It's a good bet to eat .8-1.2 grams of protein for each pound of goal body weight. MFP does not share my sentiment on this and I've noticed that I've had to utterly disregard its suggestions.

    I'd say start with .8 grams of protein/lb, especially if you're doing weight training. Shoot for a diet of 60% carbs (whole grains, vegetables, especially), 20% protein, and 20% fat (good fats-- nuts, avocado, etc. especially).

    It is paradoxical but eat more. EAT. EAT.
    This is the 2nd bit of bad advice that you've given on this thread.

    0.8-1.2 g of protein for someone who is not on a rigorous strength training program is worthless. MFP does not assume the person is a body builder or athlete; it assumes the person wants to eat the standard accepted daily portions of nutrients while losing weights.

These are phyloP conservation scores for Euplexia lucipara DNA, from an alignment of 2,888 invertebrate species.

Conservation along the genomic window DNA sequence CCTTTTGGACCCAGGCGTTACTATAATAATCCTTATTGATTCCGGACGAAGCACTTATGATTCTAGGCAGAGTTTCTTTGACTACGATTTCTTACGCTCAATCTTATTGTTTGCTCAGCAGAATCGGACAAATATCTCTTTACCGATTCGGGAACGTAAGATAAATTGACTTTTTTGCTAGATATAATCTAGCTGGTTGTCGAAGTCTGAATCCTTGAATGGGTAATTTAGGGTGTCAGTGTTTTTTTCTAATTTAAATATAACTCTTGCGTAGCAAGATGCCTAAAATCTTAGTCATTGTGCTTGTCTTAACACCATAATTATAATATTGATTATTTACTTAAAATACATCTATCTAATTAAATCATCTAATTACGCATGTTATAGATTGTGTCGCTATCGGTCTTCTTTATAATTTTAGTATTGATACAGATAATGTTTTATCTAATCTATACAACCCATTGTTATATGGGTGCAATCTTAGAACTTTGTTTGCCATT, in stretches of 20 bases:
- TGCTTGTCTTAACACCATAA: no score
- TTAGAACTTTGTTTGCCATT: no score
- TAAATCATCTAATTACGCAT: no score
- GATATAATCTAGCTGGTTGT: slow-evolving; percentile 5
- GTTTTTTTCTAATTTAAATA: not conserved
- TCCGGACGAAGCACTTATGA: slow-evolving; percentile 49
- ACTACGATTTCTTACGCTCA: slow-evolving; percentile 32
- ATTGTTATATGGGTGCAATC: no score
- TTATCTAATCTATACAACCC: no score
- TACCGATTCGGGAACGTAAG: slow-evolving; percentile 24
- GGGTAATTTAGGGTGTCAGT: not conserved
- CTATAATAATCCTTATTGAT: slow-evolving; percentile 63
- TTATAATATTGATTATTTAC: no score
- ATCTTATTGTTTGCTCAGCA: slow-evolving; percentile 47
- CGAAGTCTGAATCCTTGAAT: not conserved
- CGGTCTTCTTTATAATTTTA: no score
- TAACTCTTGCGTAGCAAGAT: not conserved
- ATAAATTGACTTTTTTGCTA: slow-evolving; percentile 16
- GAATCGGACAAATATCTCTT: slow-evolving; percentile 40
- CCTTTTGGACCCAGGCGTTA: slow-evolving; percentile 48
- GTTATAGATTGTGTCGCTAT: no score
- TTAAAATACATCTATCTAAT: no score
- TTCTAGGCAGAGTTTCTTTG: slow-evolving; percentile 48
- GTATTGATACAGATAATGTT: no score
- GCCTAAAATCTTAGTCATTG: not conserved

A 52 year old does not have the same nutrition and fitness needs as a 24 year old.
  • Additionally, it should be mentioned that you cannot target fat loss. You can target muscle gain, but fat loss has to do more with heredity than it does the million sit ups one might do (for example).

    Try to incorporate a more rounded resistance/weight lifting routine.

    I'd suggest trying out Fitocracy. They'll set you straight and can make some awesome suggestions for your specific circumstances.
  • Do a google search on resting metabolic rate calculator and TDEE, they are available online, and you can enter your age, height, weight, exercise frequency and intensity. They will pop out numbers that will be a fair but not precise approximation of your calorie needs if you are comatose (resting metabolic rate) and how many calories you need daily with the amount of activity that you participate in (TDEE).

    http://www.health-calc.com/diet/energy-expenditure-advanced